Gifting a Property: What You Need to Know
We are often approached by clients looking to gift their home or other property to children, relatives or unrelated persons. Such transfers are not without pitfalls.
Mike Bracegirdle, Partner at Butcher & Barlow LLP specialising in Agricultural Property and Succession Planning, examines the various implications of gifting a property whether in whole or part.
Consider this scenario:
- Mr S, aged 65, would like to gift his buy-to-let property to his niece Miss T, who is a single mother of 35. Mr S wants to know what the implications are for them both if he gifts the property to his niece.
- Mr S bought the property in 2012 for £144,000 and his niece Miss T has been living in the property since then with her 12 year old son.
- Mr S now believes that the property is now worth £180,000 and wishes to sell it to his niece for £90,000, effectively gifting 50% of the house to her. Mr S is financially well provided for.
- His niece will need to raise a mortgage to buy the house and she is looking to borrow the maximum sum she can.
- Mr S is a higher rate tax payer and Miss T is a lower rate tax payer.
- Mr S has come in to ask how best to go about transferring the property. He wants to know how best he can go about the transaction and also whether his niece can raise a mortgage or not.
In essence, Mr S and Miss T need to consider the following:
Capital Gains Tax
When selling property, buy-to-let property owners usually pay Capital Gains Tax (CGT) on any profits made on the property. CGT is payable on the taxable gain at 18% for basic rate tax or 28% for higher rate tax payers.
CGT will be payable by Mr S based upon the gain which he would have made if he had sold the property at the full market value of £180,000. However, Mr S can use his annual tax exemption of £12,000 to reduce the taxable gain. He could further reduce the taxable gain if he can prove that he has paid out to improve the property during the time he has owned it.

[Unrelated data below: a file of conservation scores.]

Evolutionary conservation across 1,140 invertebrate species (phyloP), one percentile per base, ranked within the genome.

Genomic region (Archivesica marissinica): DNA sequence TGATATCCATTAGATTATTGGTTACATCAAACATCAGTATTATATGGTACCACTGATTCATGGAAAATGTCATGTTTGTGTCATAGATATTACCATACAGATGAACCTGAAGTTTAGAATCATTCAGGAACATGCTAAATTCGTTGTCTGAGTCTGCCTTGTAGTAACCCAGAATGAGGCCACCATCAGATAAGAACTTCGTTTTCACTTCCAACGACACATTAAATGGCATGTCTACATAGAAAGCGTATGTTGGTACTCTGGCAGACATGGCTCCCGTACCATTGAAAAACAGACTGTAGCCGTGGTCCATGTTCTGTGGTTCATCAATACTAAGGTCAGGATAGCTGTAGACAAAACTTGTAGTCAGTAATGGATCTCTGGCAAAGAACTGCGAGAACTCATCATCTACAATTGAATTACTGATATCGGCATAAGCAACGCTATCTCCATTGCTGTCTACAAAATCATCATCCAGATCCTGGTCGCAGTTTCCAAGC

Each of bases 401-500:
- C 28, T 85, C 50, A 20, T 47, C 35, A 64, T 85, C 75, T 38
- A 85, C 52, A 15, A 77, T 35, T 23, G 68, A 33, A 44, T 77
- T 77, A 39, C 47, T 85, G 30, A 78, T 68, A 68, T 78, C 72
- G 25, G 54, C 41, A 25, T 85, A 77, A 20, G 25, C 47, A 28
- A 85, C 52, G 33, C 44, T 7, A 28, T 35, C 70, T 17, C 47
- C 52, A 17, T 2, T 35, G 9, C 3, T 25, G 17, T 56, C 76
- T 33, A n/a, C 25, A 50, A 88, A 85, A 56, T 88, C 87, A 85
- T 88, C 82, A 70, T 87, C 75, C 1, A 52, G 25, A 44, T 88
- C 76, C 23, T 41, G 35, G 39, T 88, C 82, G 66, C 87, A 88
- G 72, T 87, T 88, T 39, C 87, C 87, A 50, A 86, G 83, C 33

Stamp Duty Land Tax
Stamp Duty Land Tax (SDLT) is payable if you buy a property or land over a certain price in England and Northern Ireland.
SDLT will be payable by Miss T on the purchase price rather than the property’s true value. The threshold for Stamp Duty is £125,000 and since Miss T will be gifted the £90,000 and is only paying £90,000, no duty is payable.
Inheritance Tax (IHT) is a tax on the estate of a person who has died.
For Inheritance Tax purposes, Mr S will be classified as having made a gift of £90,000 and this will be treated as a potentially exempt transfer.
The nil rate band is the threshold under which an estate has no Inheritance Tax to pay.
If Mr S dies within 7 years of making the gift, his nil rate band allowance (£325,000) will be reduced, thus reducing the tax free element of the estate and increasing the amount of IHT payable.
However, if Mr S survives until he reaches 72, then the gift would have no IHT impact. It may be worth considering insuring Mr S’s life for 7 years with a policy that would cover any potential liability on his estate.
Miss T’s Mortgage
In relation to Miss T’s mortgage, usually the maximum mortgage available, (the loan to value (LVT)) is based on the lower of the purchase price or the mortgage valuation.
If however a property is sold by a family member at below market value, there are lenders who would base the LVT on the property value and lend up to 100% of the purchase price subject to Miss T being able to meet affordability and other criteria.
It is important to realise that in this potential transaction, each party must have separate legal representation. It is not possible in a case of this nature for one firm of solicitors to act on behalf of both parties. This even applies to cases where family members are involved.
If the donor lives in the property
You should note that if you gift a property you are currently living in, you will no longer be the legal owner and have no legal right to live in the property. You should consider what would happen should you fall out with the beneficiary.
There may also be issues if you need to go into residential care. The Local Authority can ignore that the asset was gifted in the assessment of your assets and ultimately the fees you will pay for the care home will be higher.
It is imperative that you seek legal advice before going ahead with any gift of property.
If you are considering a gift of property, please speak to one of Butcher & Barlow’s specialist succession planning solicitors for advice upon the implications.
Contact Mike Bracegirdle for more information on 01606 334309 or email firstname.lastname@example.org.